Rally in Salem draws statewide crowd

Hundreds of students gathered alongside the Oregon Student Association in Salem on Monday to rally against the state’s disinvestment in higher education and the rising costs of college.

Hundreds of students gathered alongside the Oregon Student Association in Salem on Monday to rally against the state’s disinvestment in higher education and the rising costs of college.

On the second floor of the State Capitol Building, Senator Mark Hass listened to demonstrators as they gave testimony to the dire financial straits that the Oregon University System and students are facing.

“I am $18,000 in debt; that’s going to take at least 10 to 15 years to work off. I don’t have time to be an indentured servant,” PSU senior Scott Greene said. “We’re trapped in a cycle of debt.”

For the two hours leading up to the OSA rally, students attended legislative sessions to meet with state representatives and senators. The goal of the meetings was to encourage legislators to vote in favor of Senate Bill 742, which would grant tuition equity to illegal immigrants who graduate from Oregon high schools.

Senators also heard testimony about the rising cost of tuition as Oregon’s higher education budget rests on the chopping block.

With the conclusion of the legislative sessions, students funneled back to the Micah Building in preparation for the rally. The building, capable of holding at least 500 people, slowly filled as buses continued to deliver students throughout the day.

In anticipation for the march, attendees crafted last-minute signs and donned life jackets, keeping with the theme of “drowning in debt.”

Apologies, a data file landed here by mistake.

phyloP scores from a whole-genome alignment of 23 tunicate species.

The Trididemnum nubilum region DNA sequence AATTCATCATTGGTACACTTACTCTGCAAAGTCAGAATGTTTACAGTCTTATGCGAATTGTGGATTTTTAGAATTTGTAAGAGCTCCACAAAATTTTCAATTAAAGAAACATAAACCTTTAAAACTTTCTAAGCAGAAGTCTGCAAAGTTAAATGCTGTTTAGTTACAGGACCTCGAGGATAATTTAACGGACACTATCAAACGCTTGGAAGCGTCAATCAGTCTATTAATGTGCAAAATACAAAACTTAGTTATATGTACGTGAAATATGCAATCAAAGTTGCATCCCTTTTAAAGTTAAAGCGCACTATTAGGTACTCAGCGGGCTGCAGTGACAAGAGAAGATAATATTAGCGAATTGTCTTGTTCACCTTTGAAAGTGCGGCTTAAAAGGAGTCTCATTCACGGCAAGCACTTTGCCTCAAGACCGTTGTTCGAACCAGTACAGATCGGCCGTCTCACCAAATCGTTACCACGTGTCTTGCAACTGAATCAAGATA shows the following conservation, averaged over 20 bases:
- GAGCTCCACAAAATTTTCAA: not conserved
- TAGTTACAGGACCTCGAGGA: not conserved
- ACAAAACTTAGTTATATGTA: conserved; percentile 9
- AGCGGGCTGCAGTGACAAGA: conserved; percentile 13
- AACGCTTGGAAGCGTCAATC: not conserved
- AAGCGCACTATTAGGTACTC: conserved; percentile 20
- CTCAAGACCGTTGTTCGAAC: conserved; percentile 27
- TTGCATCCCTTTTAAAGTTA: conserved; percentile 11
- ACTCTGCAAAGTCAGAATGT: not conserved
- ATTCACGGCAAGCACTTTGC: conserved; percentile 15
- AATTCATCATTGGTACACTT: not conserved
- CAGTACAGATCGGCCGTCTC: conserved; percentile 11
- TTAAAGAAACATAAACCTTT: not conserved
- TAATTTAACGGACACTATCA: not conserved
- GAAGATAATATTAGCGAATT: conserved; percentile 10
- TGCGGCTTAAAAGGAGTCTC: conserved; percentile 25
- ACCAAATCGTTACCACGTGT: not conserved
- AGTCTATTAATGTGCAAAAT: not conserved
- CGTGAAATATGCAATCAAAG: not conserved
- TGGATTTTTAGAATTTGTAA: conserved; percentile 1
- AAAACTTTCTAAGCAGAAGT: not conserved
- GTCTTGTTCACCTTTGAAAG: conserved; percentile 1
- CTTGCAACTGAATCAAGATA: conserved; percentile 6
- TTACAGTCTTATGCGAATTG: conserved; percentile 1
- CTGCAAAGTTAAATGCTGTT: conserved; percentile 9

At noon, the crowd mobilized in front of the building and began marching eastbound on State Street, stopping only for traffic.

The rally, which OSA optimistically billed as the largest student rally in Oregon’s history, fell short of its turn out mark of 500 students to set the record. However, OSA members were still excited by the results.

“We’re still not exactly sure how many people attended,” said OSA Campus Organizer Casey Dreher. “A lot of the attendees didn’t register with us when they got here, so it’s going to be difficult to count.

Overall, Dreher estimated that approximately 350 participants attended the rally.

After marching three blocks through Wilson Park, protesters stopped at the steps of the capitol building and continued chanting, “No cuts! No fees! Education should be free!”

As demonstrators filled the steps of the building, a large cardboard cutout of a ship was presented to the crowd. Its bow was labeled “S.S. Higher-ed.”

In addition, several attendees sported inflatable pool toys to demonstrate their desire to “stay afloat.”

Despite the serious subject matter, the mood was light; protesters passed beach balls through the audience, and a lone bugler intermittently sounded off, eliciting a collective “Charge!” response from the crowd.

At around 1 p.m., Governor John Kitzhaber addressed the crowd, sharing his desire to continue supporting Oregon’s higher education funding.

Of the nearly 30 PSU students in attendance, two of the five ASPSU presidential candidates—Adam Rahmlow and Corrine Gilbertson—were in attendance. Gilbertson’s running mate, Steve Taylor, also attended the rally.

“I think this is something every student should have taken the time to come and participate in,” Rahmlow said. “You don’t often get a chance to actively take part in the democratic process like this. That’s something of real value.”

Presidential candidate Ethan Allen Smith was unable to attend due to scheduling conflicts, but has been participating in phone banking to request support.

Candidate Jenny Myrick was also in Salem during the event, but was unable to attend because she was working in Representative Jules Bailey’s office.

“It’s amazing to see such a powerful student presence in the capitol,” Myrick said.

Oregon community colleges were well-represented at the event as well. Mario Parker-Milligan, a Lane Community College student, addressed the doubling of community college tuition in the last ten years.

“Students are up to our necks in debt and our schools are sinking,” he said. “Students are paying more and getting less.” ?